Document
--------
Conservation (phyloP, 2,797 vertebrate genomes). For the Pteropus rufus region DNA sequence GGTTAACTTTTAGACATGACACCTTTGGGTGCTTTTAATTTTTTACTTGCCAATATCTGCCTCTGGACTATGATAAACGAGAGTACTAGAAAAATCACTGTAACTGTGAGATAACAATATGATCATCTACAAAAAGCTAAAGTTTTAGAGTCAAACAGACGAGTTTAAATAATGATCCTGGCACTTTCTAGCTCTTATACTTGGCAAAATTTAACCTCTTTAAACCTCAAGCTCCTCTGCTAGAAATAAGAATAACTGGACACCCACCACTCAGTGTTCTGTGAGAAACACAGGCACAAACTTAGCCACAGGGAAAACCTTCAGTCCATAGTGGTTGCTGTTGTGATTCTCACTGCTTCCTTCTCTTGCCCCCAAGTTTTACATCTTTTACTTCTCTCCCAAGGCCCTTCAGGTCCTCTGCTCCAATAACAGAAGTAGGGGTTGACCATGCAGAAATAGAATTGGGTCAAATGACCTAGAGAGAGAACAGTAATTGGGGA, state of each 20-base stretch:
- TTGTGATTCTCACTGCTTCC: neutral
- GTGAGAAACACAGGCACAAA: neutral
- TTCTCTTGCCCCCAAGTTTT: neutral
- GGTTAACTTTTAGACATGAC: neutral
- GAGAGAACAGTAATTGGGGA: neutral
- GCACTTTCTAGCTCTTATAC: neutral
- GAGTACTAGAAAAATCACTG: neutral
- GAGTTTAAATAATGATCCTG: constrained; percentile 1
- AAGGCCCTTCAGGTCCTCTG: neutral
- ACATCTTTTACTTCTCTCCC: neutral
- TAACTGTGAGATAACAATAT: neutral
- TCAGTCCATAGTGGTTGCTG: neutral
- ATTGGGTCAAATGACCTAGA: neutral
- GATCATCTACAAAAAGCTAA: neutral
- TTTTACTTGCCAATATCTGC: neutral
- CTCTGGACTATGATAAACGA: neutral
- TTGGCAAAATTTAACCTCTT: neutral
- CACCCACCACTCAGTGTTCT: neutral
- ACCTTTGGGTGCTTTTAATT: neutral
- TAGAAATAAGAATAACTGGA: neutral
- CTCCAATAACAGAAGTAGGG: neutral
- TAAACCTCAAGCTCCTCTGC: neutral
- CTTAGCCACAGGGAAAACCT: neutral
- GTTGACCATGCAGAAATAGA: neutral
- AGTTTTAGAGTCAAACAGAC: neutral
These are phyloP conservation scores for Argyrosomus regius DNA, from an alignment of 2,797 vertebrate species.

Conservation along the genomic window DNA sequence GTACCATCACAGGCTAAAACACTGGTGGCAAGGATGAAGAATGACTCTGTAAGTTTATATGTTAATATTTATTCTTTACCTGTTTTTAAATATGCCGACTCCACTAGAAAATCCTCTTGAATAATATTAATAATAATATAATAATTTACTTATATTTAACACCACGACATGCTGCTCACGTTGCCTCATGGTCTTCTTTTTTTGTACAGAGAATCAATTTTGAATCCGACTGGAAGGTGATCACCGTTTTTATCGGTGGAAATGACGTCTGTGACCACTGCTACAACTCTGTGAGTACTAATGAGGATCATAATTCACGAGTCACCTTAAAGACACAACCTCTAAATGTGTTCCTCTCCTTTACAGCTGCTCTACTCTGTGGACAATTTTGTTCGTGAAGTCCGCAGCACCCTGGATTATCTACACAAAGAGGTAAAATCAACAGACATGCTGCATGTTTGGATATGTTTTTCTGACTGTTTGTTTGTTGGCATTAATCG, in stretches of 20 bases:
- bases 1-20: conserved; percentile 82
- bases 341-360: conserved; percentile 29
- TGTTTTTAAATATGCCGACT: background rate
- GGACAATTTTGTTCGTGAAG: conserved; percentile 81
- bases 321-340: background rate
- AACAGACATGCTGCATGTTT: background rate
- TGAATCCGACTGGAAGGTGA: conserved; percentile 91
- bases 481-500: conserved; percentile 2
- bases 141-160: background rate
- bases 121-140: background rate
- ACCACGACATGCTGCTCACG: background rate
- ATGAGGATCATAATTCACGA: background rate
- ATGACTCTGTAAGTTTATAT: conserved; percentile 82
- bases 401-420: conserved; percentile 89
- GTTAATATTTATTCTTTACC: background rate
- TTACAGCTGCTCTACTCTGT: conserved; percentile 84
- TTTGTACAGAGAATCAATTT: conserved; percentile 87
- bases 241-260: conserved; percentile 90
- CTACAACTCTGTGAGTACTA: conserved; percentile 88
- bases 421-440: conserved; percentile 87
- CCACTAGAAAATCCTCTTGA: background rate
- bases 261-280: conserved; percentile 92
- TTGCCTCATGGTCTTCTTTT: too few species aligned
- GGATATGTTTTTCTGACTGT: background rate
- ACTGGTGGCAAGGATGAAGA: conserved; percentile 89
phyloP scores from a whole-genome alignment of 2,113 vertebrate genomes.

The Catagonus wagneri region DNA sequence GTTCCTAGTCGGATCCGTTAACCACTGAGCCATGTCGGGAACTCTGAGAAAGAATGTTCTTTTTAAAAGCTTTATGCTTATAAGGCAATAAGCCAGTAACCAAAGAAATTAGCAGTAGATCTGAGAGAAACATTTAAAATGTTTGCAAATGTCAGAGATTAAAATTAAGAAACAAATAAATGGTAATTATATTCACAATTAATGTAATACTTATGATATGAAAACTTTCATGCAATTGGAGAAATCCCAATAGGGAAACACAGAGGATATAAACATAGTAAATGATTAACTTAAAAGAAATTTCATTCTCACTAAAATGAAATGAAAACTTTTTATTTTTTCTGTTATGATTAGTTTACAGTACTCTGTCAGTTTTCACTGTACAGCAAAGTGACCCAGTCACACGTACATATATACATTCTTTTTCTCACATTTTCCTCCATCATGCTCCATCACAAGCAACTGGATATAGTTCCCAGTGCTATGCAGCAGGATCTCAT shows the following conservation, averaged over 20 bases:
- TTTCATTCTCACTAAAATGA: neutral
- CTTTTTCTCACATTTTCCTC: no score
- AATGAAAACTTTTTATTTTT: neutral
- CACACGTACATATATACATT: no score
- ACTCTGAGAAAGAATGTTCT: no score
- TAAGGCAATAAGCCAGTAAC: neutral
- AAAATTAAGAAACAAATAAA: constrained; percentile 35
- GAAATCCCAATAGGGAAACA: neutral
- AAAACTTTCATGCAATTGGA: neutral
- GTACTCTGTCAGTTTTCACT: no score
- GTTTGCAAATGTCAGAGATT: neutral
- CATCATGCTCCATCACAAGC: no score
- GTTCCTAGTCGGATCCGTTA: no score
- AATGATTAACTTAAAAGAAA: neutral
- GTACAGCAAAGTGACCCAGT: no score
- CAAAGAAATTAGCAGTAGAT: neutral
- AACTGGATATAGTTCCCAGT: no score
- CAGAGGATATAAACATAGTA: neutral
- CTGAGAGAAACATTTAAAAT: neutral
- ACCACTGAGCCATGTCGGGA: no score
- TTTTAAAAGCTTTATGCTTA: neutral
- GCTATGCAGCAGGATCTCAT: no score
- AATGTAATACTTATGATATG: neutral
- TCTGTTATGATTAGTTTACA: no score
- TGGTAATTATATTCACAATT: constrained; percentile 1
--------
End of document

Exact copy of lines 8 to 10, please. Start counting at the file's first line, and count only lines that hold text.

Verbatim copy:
- GAGTACTAGAAAAATCACTG: neutral
- GAGTTTAAATAATGATCCTG: constrained; percentile 1
- AAGGCCCTTCAGGTCCTCTG: neutral